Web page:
Democratic candidate for governor Ben Jealous boarded a Maryland Transit Administration bus in downtown Baltimore Friday to prove a point. (Kim Hairston / Baltimore Sun video)
Democratic candidate for governor Ben Jealous boarded a Maryland Transit Administration bus Friday in downtown Baltimore to prove a point.
Joined by City Councilman Brandon Scott and local union leaders, Jealous declared the state-run bus system that serves Baltimore to be “broken” and said Republican Gov. Larry Hogan has “set us back.”
As Jealous made his way through the crowded bus, some riders broke out in angry condemnations of the transit system. In congested morning traffic, it took about 20 minutes for the bus to travel six city blocks.
“Who messed this system up?” one rider, Vondia Brooks, 56, of Rosedale shouted toward the front of the bus.
“Hogan did,” responded David McClure, president of the Amalgamated Transit Union Local 1300, who boarded the bus with Jealous.
On its first anniversary, Gov. Larry Hogan’s $135 million BaltimoreLink bus system’s LocalLink and ExpressLink buses are on time about 68 percent of the time, an improvement from the previous year, but still well short of the Maryland Transit Administration’s 80 percent goal.
Last month, an analysis by a rider advocacy group said that BaltimoreLink, Hogan’s overhaul of the Maryland Transit Administration regional bus system, has fallen short of delivering the “transformational” transit he promised.
The route redesign gave slightly more residents access to high-frequency transit and high-opportunity jobs, but buses do not come as often as the MTA reports and overall access to jobs dropped slightly, according to the Central Maryland Transportation Alliance report.
Several riders told Jealous Friday that the changes to the routes had made their commutes longer and caused them to change buses more frequently.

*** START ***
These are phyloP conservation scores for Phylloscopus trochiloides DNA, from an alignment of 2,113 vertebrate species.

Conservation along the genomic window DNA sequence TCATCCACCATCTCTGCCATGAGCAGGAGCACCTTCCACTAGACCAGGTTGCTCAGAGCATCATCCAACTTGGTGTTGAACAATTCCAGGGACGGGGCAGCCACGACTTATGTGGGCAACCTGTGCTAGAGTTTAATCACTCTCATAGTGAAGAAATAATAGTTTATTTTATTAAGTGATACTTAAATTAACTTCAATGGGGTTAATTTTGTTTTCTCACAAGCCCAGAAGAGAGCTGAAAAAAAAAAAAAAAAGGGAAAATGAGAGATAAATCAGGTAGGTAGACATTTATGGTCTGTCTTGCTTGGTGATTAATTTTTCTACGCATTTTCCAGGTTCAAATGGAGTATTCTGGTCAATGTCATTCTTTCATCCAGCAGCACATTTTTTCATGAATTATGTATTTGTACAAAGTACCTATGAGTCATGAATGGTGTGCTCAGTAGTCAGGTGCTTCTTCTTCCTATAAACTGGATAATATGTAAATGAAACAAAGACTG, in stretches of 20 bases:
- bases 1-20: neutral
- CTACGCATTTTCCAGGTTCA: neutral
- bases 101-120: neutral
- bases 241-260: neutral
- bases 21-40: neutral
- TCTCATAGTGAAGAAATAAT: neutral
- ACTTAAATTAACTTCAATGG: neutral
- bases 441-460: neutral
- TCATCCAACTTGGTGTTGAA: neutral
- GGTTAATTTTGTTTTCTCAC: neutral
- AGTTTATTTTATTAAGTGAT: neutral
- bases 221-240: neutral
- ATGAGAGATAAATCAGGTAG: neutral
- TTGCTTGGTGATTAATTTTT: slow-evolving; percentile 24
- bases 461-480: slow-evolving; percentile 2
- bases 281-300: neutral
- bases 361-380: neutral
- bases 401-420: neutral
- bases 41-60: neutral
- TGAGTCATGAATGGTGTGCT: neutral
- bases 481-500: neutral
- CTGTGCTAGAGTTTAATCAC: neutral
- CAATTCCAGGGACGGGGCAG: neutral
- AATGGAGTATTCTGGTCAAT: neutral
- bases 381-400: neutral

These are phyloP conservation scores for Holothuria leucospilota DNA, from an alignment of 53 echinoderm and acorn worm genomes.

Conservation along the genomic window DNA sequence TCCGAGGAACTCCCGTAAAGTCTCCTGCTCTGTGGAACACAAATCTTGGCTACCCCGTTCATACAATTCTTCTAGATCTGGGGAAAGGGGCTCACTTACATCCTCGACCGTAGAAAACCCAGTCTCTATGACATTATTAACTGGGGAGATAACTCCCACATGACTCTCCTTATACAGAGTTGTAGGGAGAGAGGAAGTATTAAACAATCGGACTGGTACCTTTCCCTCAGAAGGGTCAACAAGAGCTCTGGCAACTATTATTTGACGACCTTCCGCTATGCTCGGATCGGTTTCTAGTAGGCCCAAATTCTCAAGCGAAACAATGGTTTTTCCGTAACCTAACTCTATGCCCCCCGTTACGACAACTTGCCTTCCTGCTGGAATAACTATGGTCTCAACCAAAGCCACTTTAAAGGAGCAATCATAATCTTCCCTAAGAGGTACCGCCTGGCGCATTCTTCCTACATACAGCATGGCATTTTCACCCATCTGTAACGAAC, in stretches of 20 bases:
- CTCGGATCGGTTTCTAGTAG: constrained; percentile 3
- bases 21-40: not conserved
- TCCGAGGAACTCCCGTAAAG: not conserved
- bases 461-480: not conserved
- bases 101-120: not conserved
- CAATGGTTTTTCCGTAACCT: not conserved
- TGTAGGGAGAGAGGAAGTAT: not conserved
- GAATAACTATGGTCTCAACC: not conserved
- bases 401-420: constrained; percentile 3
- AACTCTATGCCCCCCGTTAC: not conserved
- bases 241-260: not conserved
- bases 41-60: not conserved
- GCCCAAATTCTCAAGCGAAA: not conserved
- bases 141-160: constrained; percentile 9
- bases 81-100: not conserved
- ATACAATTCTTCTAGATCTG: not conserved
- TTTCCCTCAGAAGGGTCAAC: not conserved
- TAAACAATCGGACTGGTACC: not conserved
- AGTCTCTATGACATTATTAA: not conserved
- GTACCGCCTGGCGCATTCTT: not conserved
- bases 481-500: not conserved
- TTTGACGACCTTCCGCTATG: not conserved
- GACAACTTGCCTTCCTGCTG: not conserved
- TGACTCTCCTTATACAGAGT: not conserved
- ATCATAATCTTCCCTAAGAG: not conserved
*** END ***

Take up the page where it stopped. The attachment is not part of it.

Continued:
“Our public transportation system should get faster and simpler, not slower and more complex,” Jealous said after. “If you listen to riders, they say, ‘Please just go back to what we had before Hogan. That would be an improvement.’ ”
Jealous, the former president of the NAACP, also praised the transportation plan released during the primary campaign by candidate Jim Shea and Scott, who was Shea’s running mate. Jealous said he planned to adopt much of it.
“They had the best plan for transportation,” he said. “It is inspiration for what we will roll out.”
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Shea’s plan called for creating a “state-wide transportation vision” to make an “integrated” system throughout Maryland; reviving the planned $2.9 billion Red Line light rail through Baltimore; investing more heavily in rural infrastructure; and pushing for stronger accountability standards.
Five months after the Maryland Transit Administration rerouted its entire Baltimore-area bus network, buses now arrive on time about 80 percent of the time, but ridership remains flat, MTA officials are hosting public meetings this week to gather input on proposed route changes.
Last June, the governor implemented the $135 million BaltimoreLink route overhaul, a complete redesign that state officials said would better connect people to jobs, entertainment and other modes of transit.
Scott Sloofman, spokesman for the Hogan campaign, said the ideas Jealous has offered so far would worsen congestion.
"We’re surprised Ben Jealous’ transportation plan doesn’t come with a free subscription to satellite radio for every commuter because Marylanders will be spending even more time stuck in traffic,” Sloofman said in an email. “Jealous would scrap Governor Hogan’s plan to widen our most congested highways, and he would revive the road kill bill that would end the transparent system for transportation projects and instead put lobbyists and special interests in charge of deciding where to build roads. Even in today's cynical political world, cribbing your transportation plan from another failed gubernatorial candidate is pretty pathetic."